While visiting Carter Caves, Kentucky I frequently encounter this creature in the caverns. This species is found mainly in caves in the eastern United States and southeastern Canada. Spiders are adaptable creatures and man-made habitats such as cellars can also serve as habitat for these eight-legged beings.
Cave Orb Weavers belong to the family Tetragnathidae – commonly called Long-jawed Orb Weavers – but they lack the huge, serrated jaws and elongated bodies and legs that characterize their nearest relatives. As with many spiders, the males this species are considerably smaller than the females.
Life in a cave has some obvious and distinct differences from the environment surrounding it, such as constant darkness, cool temperatures and limited resources. One way the Cave Orb Weavers deal with this is to build their webs by the lights installed in the cave systems. This attracts insects, provides light and creates warmth.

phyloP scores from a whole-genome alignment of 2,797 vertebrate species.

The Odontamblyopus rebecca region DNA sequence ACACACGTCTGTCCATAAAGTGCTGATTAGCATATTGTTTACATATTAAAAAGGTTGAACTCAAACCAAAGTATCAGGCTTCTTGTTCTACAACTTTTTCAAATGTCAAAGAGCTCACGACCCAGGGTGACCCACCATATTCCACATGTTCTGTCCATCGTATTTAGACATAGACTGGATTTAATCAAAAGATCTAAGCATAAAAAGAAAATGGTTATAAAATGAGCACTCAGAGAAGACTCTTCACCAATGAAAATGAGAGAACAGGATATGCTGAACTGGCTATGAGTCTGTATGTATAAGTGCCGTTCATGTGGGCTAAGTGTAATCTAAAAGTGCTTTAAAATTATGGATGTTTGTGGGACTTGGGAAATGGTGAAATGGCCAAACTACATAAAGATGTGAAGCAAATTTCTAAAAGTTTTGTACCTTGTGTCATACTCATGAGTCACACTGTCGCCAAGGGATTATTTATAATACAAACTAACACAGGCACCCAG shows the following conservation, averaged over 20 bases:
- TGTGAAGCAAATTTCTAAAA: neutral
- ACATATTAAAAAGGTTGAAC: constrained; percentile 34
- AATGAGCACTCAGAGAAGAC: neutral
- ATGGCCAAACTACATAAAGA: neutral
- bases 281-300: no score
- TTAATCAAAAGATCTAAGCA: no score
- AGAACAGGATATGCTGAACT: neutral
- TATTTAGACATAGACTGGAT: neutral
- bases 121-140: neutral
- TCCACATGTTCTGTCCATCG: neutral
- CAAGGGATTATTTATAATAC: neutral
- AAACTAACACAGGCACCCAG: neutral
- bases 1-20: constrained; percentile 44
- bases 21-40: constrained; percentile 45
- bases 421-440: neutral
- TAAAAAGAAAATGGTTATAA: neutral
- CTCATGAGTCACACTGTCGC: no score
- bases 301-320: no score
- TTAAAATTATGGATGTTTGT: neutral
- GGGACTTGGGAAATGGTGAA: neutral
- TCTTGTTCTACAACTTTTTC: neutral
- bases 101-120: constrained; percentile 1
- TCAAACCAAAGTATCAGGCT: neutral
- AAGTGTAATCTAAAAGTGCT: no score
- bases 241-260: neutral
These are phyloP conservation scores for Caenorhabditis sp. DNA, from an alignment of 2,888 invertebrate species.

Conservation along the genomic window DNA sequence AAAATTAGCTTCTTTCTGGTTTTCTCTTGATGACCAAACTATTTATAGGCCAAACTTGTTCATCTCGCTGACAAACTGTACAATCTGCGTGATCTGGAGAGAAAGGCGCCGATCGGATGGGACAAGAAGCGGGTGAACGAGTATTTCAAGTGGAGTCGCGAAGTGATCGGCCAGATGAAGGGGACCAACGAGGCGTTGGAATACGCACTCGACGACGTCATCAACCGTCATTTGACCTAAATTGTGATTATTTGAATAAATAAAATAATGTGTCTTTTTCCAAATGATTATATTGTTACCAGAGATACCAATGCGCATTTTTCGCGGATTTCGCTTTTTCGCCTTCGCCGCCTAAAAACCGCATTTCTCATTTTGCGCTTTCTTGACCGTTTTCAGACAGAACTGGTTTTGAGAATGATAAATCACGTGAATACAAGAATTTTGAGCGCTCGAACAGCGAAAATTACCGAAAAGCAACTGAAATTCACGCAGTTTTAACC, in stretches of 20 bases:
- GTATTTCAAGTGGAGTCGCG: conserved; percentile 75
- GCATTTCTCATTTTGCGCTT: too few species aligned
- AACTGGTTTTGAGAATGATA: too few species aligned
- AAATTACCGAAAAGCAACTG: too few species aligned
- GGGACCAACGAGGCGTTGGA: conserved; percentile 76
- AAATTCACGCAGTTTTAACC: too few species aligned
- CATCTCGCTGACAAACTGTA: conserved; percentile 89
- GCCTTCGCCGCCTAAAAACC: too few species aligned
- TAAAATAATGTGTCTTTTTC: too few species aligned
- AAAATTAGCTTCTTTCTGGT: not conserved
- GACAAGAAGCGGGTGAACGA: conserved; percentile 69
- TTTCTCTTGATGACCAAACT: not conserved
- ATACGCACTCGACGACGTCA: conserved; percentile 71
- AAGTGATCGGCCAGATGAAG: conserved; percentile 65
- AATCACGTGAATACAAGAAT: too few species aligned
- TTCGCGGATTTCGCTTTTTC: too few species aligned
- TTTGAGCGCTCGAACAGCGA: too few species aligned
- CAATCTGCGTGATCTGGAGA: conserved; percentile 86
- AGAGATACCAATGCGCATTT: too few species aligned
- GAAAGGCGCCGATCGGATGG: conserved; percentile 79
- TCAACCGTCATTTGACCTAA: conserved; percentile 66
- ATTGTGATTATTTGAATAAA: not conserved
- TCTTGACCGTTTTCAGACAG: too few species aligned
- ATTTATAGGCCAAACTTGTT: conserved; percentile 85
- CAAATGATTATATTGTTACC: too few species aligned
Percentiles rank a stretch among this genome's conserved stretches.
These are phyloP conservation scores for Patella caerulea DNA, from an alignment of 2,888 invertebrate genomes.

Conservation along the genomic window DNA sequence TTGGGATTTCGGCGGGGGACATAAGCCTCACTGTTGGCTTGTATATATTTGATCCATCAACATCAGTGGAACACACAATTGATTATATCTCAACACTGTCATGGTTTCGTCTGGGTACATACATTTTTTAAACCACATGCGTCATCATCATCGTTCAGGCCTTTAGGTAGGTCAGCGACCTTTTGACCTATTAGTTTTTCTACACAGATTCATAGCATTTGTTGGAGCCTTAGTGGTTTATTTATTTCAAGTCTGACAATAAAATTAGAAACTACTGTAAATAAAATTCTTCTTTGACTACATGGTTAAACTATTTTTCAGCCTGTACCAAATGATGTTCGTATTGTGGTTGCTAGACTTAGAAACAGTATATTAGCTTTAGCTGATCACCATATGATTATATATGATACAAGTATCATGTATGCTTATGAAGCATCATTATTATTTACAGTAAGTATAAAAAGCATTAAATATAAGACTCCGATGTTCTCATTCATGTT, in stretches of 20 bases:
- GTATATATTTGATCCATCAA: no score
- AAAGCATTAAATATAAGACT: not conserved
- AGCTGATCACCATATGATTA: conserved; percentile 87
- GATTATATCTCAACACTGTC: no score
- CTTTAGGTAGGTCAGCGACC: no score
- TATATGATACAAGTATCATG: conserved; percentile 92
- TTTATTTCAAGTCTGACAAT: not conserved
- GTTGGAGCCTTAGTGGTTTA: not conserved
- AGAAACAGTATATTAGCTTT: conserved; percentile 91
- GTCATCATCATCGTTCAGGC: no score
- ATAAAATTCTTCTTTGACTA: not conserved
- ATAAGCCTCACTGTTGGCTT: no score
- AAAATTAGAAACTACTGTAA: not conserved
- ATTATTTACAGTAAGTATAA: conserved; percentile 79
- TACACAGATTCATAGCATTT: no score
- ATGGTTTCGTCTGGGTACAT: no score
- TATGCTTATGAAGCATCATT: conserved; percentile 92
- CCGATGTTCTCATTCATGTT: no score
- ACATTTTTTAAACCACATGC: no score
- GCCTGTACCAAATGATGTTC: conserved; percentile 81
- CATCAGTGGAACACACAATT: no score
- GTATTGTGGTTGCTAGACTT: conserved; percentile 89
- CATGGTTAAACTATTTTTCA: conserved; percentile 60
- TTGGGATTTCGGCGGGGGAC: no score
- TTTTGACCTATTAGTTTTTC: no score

Rather than residing in the dark depths of caves, Cave Orb Weavers tend to build their webs in near the entrances and in the “twilight zones” of caves. They often sit on the edge of their web, rather than resting in the center. Cave life is a poorly studied topic, and there is still much to learn about these mysterious arachnids.